Another tip about using Monster is that some big companies have a system of their own that requires you to input other details and attach files.


Why use Monster and others
 
Think about it this way: Monster and other recruiter sites function like one big newspaper vending machine. The more newspapers you put in with a catchy headline, the more often the newspaper is going to be bought.

Being on Monster and other recruitment sites gives you more opportunities to be seen by potential employers. That being said, you shouldn't waste the opportunity by providing a subpar resume. Make sure it's the best one out there by filling it with relevant information that will make you a potential candidate for a job.

As they say, the more calls from possible future employers, the merrier.

Tips on joining employment websites

Here are a couple of tips to keep in mind when joining employment websites:

Most people ignore these kinds of systems because of the complicated process. They don't like having to submit their details over and over again. This is one area you can exploit by simply being patient in sending your details time and again. Eventually, it will pay off.

Make Google your best friend. Do a Google search for your job title and location. Find every employment website there is and submit your resume to each one. However, read everything carefully once you arrive at the website because the last thing you want is to get scammed. If you want to do further research, you can read about what others have to say about the potential recruitment site that you want to upload your resume to. You can check go to forums, social media, and other resources to find out more about the site, and then you can make a more informed decision.

Wait patiently. Always keep in mind that even though you may have the best resume out there, it will take time for someone to get in touch with you. Yes, you've done your part by submitting to as many as possible, but you also have to be patient when you don't get a call the first few days. Always remember that the job-hunting process is a long and hard road to take, but the rewards are great.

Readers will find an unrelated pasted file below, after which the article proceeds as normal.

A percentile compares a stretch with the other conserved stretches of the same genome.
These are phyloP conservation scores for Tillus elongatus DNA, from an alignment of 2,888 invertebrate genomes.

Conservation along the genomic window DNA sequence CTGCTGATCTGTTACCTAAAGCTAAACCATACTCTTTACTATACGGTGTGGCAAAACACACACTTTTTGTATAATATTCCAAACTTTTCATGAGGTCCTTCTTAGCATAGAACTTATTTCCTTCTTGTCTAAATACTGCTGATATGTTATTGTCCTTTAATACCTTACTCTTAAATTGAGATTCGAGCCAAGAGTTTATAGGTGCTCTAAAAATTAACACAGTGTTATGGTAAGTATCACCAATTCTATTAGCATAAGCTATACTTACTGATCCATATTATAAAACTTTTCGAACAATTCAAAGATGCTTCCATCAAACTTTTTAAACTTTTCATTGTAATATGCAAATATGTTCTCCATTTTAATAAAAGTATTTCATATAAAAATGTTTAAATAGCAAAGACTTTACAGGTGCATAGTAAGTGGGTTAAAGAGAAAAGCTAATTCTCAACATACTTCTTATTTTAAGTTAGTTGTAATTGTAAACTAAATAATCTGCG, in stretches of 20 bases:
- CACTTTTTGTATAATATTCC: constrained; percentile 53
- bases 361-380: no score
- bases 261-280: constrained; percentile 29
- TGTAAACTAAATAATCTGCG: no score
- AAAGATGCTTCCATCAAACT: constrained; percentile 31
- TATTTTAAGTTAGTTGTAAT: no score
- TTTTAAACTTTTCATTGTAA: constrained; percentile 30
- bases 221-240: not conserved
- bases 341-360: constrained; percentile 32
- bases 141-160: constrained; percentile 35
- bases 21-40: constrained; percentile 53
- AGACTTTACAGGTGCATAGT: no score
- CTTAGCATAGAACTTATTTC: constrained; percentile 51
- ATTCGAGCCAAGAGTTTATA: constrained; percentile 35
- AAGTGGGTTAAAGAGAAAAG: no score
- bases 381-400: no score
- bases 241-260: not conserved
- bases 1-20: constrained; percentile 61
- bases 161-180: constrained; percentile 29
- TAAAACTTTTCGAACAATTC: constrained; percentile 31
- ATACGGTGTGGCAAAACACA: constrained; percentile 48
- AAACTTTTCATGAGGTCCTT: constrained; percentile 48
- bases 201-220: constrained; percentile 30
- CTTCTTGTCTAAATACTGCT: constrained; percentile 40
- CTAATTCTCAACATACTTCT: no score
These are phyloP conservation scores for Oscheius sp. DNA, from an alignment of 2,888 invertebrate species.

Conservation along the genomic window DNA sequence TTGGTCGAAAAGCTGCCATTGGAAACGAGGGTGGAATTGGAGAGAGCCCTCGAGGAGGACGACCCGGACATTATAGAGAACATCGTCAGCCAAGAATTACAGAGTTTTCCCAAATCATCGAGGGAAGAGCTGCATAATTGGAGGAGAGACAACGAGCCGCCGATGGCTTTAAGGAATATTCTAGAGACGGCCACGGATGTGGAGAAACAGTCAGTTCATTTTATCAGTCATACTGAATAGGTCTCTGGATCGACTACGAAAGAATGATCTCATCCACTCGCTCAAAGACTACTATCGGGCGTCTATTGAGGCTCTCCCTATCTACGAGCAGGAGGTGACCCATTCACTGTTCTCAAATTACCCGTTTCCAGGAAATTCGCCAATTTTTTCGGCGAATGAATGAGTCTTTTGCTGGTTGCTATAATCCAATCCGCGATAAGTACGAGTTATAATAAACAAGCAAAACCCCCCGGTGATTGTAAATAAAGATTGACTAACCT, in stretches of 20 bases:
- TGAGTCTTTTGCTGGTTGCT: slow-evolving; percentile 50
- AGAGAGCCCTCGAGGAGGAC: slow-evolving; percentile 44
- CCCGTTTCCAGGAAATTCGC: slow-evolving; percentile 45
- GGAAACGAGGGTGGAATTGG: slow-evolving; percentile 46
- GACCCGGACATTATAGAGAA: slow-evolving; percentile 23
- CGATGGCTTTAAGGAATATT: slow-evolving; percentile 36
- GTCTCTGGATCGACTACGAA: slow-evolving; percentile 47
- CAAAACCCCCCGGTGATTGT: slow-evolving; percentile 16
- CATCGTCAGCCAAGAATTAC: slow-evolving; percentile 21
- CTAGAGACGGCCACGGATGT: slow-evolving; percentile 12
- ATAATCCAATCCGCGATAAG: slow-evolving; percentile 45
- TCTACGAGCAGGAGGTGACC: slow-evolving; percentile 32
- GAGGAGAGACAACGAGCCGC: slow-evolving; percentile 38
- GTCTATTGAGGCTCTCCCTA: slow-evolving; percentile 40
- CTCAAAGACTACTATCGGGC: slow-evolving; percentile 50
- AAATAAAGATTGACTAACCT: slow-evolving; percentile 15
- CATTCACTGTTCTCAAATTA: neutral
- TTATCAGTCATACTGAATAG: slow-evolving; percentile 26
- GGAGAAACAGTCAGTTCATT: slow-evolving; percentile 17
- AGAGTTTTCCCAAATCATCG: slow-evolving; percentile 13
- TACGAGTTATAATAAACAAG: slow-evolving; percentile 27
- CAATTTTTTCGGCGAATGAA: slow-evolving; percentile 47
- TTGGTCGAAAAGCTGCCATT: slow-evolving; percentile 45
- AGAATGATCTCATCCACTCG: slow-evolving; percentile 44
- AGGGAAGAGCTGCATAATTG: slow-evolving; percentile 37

By submitting your resume to more than one employment site, you are putting yourself (the product) in front of a wide audience. Fifty percent of your work is now done, and the other half consists of waiting for that first email or phone call.

Pros & Cons of Using Job Boards

Although posting your resume on different job boards increases your chances of getting hired, know that there are certain pros and cons to doing so. Let's take a look at why this is the case.

Cons:

Although some still employ the personal approach of leaving off their resume at the door, the Internet has been the usual medium of choice for searching for a job these days. It offers many conveniences such as not having to drive around, saving on paper, and the convenience of sending off your resume to as many companies as you want, while wearing just your pajamas. However, as with any convenience, searching for a job online also comes with its own setbacks. In fact, it can be a waste of time. Why is that so?

Think of it this way: When you go visit a job board, you have no idea who posted a job description. These days, anyone can just publish content on the Web. That is freedom at its best. However, just like any good thing in this world, it is bound to be capitalized on by people who have malicious intent.

Sure, the HR of a hiring company should be in charge of posting across several job sites to find potential candidates. However, some HRs don't even bother to check with the other sites they've posted on. There is a very huge chance that they only check one or two of the sites they've posted on and ignore the rest. In other words, yes, you may have submitted your application to this company, but it is possible that your resume will be ignored because some recruiters just don't bother checking anymore.

The sad part about it is that you listed personal information in that resume. You put down your email address, your phone number, your mobile number, etc. What happens to that information? In the case of being ignored by an HR, nothing. However, if it lands in the hands of the wrong people? A lot of damage can be done with the information you just freely provided in hopes of landing a good job. Come to think of it, an HR should be posting on the company's career website rather than around sites that aren't really that reputable.
 
Speaking from personal experience, I once sent my resume off to a lot of job boards. However, the response wasn't one that I expected. Rather than receive calls from companies that were interested to see what I had to offer, I got spam calls instead.

 Pros:

-  Good jobs can be found on job boards, but usually they are posted on company websites first.

-  Don't get confused between job boards and recruiters. If you found a job opening on a recruiter website or you were contacted by a recruiter directly, there is a legit job that might be waiting for you.

If you decide to keep crawling the job boards, here are few tips: